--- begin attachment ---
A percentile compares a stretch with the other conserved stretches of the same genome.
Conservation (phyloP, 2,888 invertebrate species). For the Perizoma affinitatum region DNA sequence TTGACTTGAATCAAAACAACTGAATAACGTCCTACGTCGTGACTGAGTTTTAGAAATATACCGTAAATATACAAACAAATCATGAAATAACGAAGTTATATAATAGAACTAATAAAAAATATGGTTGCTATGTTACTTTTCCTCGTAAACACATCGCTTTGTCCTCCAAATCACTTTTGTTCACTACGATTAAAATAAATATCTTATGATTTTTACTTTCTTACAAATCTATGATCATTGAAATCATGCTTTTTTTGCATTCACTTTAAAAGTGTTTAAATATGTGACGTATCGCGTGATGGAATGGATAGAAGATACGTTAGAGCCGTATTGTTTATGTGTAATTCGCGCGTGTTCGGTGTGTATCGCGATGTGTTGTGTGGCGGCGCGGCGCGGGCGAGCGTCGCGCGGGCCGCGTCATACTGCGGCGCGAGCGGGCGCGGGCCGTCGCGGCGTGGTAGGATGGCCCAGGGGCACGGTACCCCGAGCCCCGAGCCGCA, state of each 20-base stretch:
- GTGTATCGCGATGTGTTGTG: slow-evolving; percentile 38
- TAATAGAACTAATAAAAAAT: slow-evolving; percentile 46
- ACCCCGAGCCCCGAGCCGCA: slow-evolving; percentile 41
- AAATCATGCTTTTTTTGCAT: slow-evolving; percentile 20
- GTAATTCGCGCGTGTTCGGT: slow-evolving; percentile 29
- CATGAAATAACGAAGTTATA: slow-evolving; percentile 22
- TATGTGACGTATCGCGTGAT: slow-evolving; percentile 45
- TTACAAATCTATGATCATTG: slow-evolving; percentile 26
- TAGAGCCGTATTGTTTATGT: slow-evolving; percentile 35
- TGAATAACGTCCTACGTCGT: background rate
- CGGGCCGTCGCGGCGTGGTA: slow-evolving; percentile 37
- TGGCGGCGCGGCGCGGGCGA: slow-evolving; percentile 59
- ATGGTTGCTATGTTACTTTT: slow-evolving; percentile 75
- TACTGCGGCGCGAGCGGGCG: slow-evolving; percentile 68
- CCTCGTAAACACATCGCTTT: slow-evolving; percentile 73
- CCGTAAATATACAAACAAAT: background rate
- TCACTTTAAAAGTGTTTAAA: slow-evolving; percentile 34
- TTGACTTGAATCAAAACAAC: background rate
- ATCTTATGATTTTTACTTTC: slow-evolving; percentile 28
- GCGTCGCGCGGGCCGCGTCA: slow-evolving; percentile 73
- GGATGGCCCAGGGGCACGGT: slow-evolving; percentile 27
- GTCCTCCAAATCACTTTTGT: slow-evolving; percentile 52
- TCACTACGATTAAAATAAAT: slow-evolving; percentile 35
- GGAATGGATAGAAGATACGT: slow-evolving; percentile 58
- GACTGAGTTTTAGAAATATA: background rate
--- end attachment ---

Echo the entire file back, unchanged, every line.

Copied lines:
A percentile compares a stretch with the other conserved stretches of the same genome.
Conservation (phyloP, 2,888 invertebrate species). For the Perizoma affinitatum region DNA sequence TTGACTTGAATCAAAACAACTGAATAACGTCCTACGTCGTGACTGAGTTTTAGAAATATACCGTAAATATACAAACAAATCATGAAATAACGAAGTTATATAATAGAACTAATAAAAAATATGGTTGCTATGTTACTTTTCCTCGTAAACACATCGCTTTGTCCTCCAAATCACTTTTGTTCACTACGATTAAAATAAATATCTTATGATTTTTACTTTCTTACAAATCTATGATCATTGAAATCATGCTTTTTTTGCATTCACTTTAAAAGTGTTTAAATATGTGACGTATCGCGTGATGGAATGGATAGAAGATACGTTAGAGCCGTATTGTTTATGTGTAATTCGCGCGTGTTCGGTGTGTATCGCGATGTGTTGTGTGGCGGCGCGGCGCGGGCGAGCGTCGCGCGGGCCGCGTCATACTGCGGCGCGAGCGGGCGCGGGCCGTCGCGGCGTGGTAGGATGGCCCAGGGGCACGGTACCCCGAGCCCCGAGCCGCA, state of each 20-base stretch:
- GTGTATCGCGATGTGTTGTG: slow-evolving; percentile 38
- TAATAGAACTAATAAAAAAT: slow-evolving; percentile 46
- ACCCCGAGCCCCGAGCCGCA: slow-evolving; percentile 41
- AAATCATGCTTTTTTTGCAT: slow-evolving; percentile 20
- GTAATTCGCGCGTGTTCGGT: slow-evolving; percentile 29
- CATGAAATAACGAAGTTATA: slow-evolving; percentile 22
- TATGTGACGTATCGCGTGAT: slow-evolving; percentile 45
- TTACAAATCTATGATCATTG: slow-evolving; percentile 26
- TAGAGCCGTATTGTTTATGT: slow-evolving; percentile 35
- TGAATAACGTCCTACGTCGT: background rate
- CGGGCCGTCGCGGCGTGGTA: slow-evolving; percentile 37
- TGGCGGCGCGGCGCGGGCGA: slow-evolving; percentile 59
- ATGGTTGCTATGTTACTTTT: slow-evolving; percentile 75
- TACTGCGGCGCGAGCGGGCG: slow-evolving; percentile 68
- CCTCGTAAACACATCGCTTT: slow-evolving; percentile 73
- CCGTAAATATACAAACAAAT: background rate
- TCACTTTAAAAGTGTTTAAA: slow-evolving; percentile 34
- TTGACTTGAATCAAAACAAC: background rate
- ATCTTATGATTTTTACTTTC: slow-evolving; percentile 28
- GCGTCGCGCGGGCCGCGTCA: slow-evolving; percentile 73
- GGATGGCCCAGGGGCACGGT: slow-evolving; percentile 27
- GTCCTCCAAATCACTTTTGT: slow-evolving; percentile 52
- TCACTACGATTAAAATAAAT: slow-evolving; percentile 35
- GGAATGGATAGAAGATACGT: slow-evolving; percentile 58
- GACTGAGTTTTAGAAATATA: background rate